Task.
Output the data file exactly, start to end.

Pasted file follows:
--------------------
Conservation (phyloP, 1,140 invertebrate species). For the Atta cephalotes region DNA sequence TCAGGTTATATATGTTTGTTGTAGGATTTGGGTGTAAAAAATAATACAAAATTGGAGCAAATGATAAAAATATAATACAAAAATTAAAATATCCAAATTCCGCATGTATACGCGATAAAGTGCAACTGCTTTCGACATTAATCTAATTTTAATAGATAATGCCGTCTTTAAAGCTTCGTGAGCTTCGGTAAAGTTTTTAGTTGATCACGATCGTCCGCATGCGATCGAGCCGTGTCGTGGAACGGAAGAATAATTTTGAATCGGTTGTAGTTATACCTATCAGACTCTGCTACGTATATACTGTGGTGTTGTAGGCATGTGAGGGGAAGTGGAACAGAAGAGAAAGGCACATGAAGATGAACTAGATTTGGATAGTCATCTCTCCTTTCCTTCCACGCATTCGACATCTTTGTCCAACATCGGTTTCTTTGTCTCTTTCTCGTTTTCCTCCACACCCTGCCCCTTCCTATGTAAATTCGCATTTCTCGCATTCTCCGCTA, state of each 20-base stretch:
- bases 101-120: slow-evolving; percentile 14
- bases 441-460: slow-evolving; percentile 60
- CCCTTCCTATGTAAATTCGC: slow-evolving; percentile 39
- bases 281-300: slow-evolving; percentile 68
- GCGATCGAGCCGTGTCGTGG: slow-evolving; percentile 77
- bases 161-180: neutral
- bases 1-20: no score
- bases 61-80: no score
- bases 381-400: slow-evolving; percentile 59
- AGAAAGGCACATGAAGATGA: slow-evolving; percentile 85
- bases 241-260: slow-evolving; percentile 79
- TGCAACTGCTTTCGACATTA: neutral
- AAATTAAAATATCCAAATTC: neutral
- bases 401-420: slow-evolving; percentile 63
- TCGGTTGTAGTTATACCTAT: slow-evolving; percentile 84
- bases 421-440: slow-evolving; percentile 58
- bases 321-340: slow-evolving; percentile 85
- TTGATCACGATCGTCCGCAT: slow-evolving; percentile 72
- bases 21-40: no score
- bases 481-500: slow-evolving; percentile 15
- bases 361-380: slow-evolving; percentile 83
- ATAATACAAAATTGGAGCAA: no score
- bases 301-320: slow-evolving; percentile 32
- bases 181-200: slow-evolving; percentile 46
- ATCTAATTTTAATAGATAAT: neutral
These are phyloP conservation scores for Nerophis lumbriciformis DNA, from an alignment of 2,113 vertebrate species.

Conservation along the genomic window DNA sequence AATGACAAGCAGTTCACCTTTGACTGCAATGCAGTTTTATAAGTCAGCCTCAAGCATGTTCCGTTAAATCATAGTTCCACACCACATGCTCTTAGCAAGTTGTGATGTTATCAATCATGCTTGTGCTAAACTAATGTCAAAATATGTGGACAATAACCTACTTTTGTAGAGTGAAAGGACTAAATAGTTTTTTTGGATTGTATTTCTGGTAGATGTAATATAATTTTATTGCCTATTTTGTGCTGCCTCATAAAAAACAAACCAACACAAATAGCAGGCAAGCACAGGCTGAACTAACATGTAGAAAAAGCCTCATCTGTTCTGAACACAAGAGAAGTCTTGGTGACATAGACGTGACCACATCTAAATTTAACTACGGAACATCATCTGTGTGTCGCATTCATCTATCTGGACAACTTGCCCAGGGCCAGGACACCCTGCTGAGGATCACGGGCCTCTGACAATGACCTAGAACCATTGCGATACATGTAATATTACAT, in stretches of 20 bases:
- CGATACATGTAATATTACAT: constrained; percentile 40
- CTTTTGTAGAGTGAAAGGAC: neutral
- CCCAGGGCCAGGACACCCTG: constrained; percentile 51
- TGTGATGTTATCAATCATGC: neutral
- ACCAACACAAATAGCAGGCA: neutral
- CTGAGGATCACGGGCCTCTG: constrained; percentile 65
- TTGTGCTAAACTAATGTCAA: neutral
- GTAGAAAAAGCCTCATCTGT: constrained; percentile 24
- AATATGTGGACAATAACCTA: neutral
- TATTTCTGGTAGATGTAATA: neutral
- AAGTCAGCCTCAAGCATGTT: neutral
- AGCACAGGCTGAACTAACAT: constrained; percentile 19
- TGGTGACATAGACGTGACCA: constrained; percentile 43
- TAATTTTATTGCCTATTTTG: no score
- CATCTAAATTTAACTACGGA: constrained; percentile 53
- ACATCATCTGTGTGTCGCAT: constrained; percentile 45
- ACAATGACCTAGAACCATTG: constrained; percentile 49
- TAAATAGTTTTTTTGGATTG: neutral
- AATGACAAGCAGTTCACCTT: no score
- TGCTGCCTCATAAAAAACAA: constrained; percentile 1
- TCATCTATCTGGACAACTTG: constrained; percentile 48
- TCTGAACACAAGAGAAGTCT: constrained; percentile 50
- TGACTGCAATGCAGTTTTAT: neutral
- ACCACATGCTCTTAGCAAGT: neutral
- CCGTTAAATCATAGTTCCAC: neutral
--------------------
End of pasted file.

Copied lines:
Conservation (phyloP, 1,140 invertebrate species). For the Atta cephalotes region DNA sequence TCAGGTTATATATGTTTGTTGTAGGATTTGGGTGTAAAAAATAATACAAAATTGGAGCAAATGATAAAAATATAATACAAAAATTAAAATATCCAAATTCCGCATGTATACGCGATAAAGTGCAACTGCTTTCGACATTAATCTAATTTTAATAGATAATGCCGTCTTTAAAGCTTCGTGAGCTTCGGTAAAGTTTTTAGTTGATCACGATCGTCCGCATGCGATCGAGCCGTGTCGTGGAACGGAAGAATAATTTTGAATCGGTTGTAGTTATACCTATCAGACTCTGCTACGTATATACTGTGGTGTTGTAGGCATGTGAGGGGAAGTGGAACAGAAGAGAAAGGCACATGAAGATGAACTAGATTTGGATAGTCATCTCTCCTTTCCTTCCACGCATTCGACATCTTTGTCCAACATCGGTTTCTTTGTCTCTTTCTCGTTTTCCTCCACACCCTGCCCCTTCCTATGTAAATTCGCATTTCTCGCATTCTCCGCTA, state of each 20-base stretch:
- bases 101-120: slow-evolving; percentile 14
- bases 441-460: slow-evolving; percentile 60
- CCCTTCCTATGTAAATTCGC: slow-evolving; percentile 39
- bases 281-300: slow-evolving; percentile 68
- GCGATCGAGCCGTGTCGTGG: slow-evolving; percentile 77
- bases 161-180: neutral
- bases 1-20: no score
- bases 61-80: no score
- bases 381-400: slow-evolving; percentile 59
- AGAAAGGCACATGAAGATGA: slow-evolving; percentile 85
- bases 241-260: slow-evolving; percentile 79
- TGCAACTGCTTTCGACATTA: neutral
- AAATTAAAATATCCAAATTC: neutral
- bases 401-420: slow-evolving; percentile 63
- TCGGTTGTAGTTATACCTAT: slow-evolving; percentile 84
- bases 421-440: slow-evolving; percentile 58
- bases 321-340: slow-evolving; percentile 85
- TTGATCACGATCGTCCGCAT: slow-evolving; percentile 72
- bases 21-40: no score
- bases 481-500: slow-evolving; percentile 15
- bases 361-380: slow-evolving; percentile 83
- ATAATACAAAATTGGAGCAA: no score
- bases 301-320: slow-evolving; percentile 32
- bases 181-200: slow-evolving; percentile 46
- ATCTAATTTTAATAGATAAT: neutral
These are phyloP conservation scores for Nerophis lumbriciformis DNA, from an alignment of 2,113 vertebrate species.

Conservation along the genomic window DNA sequence AATGACAAGCAGTTCACCTTTGACTGCAATGCAGTTTTATAAGTCAGCCTCAAGCATGTTCCGTTAAATCATAGTTCCACACCACATGCTCTTAGCAAGTTGTGATGTTATCAATCATGCTTGTGCTAAACTAATGTCAAAATATGTGGACAATAACCTACTTTTGTAGAGTGAAAGGACTAAATAGTTTTTTTGGATTGTATTTCTGGTAGATGTAATATAATTTTATTGCCTATTTTGTGCTGCCTCATAAAAAACAAACCAACACAAATAGCAGGCAAGCACAGGCTGAACTAACATGTAGAAAAAGCCTCATCTGTTCTGAACACAAGAGAAGTCTTGGTGACATAGACGTGACCACATCTAAATTTAACTACGGAACATCATCTGTGTGTCGCATTCATCTATCTGGACAACTTGCCCAGGGCCAGGACACCCTGCTGAGGATCACGGGCCTCTGACAATGACCTAGAACCATTGCGATACATGTAATATTACAT, in stretches of 20 bases:
- CGATACATGTAATATTACAT: constrained; percentile 40
- CTTTTGTAGAGTGAAAGGAC: neutral
- CCCAGGGCCAGGACACCCTG: constrained; percentile 51
- TGTGATGTTATCAATCATGC: neutral
- ACCAACACAAATAGCAGGCA: neutral
- CTGAGGATCACGGGCCTCTG: constrained; percentile 65
- TTGTGCTAAACTAATGTCAA: neutral
- GTAGAAAAAGCCTCATCTGT: constrained; percentile 24
- AATATGTGGACAATAACCTA: neutral
- TATTTCTGGTAGATGTAATA: neutral
- AAGTCAGCCTCAAGCATGTT: neutral
- AGCACAGGCTGAACTAACAT: constrained; percentile 19
- TGGTGACATAGACGTGACCA: constrained; percentile 43
- TAATTTTATTGCCTATTTTG: no score
- CATCTAAATTTAACTACGGA: constrained; percentile 53
- ACATCATCTGTGTGTCGCAT: constrained; percentile 45
- ACAATGACCTAGAACCATTG: constrained; percentile 49
- TAAATAGTTTTTTTGGATTG: neutral
- AATGACAAGCAGTTCACCTT: no score
- TGCTGCCTCATAAAAAACAA: constrained; percentile 1
- TCATCTATCTGGACAACTTG: constrained; percentile 48
- TCTGAACACAAGAGAAGTCT: constrained; percentile 50
- TGACTGCAATGCAGTTTTAT: neutral
- ACCACATGCTCTTAGCAAGT: neutral
- CCGTTAAATCATAGTTCCAC: neutral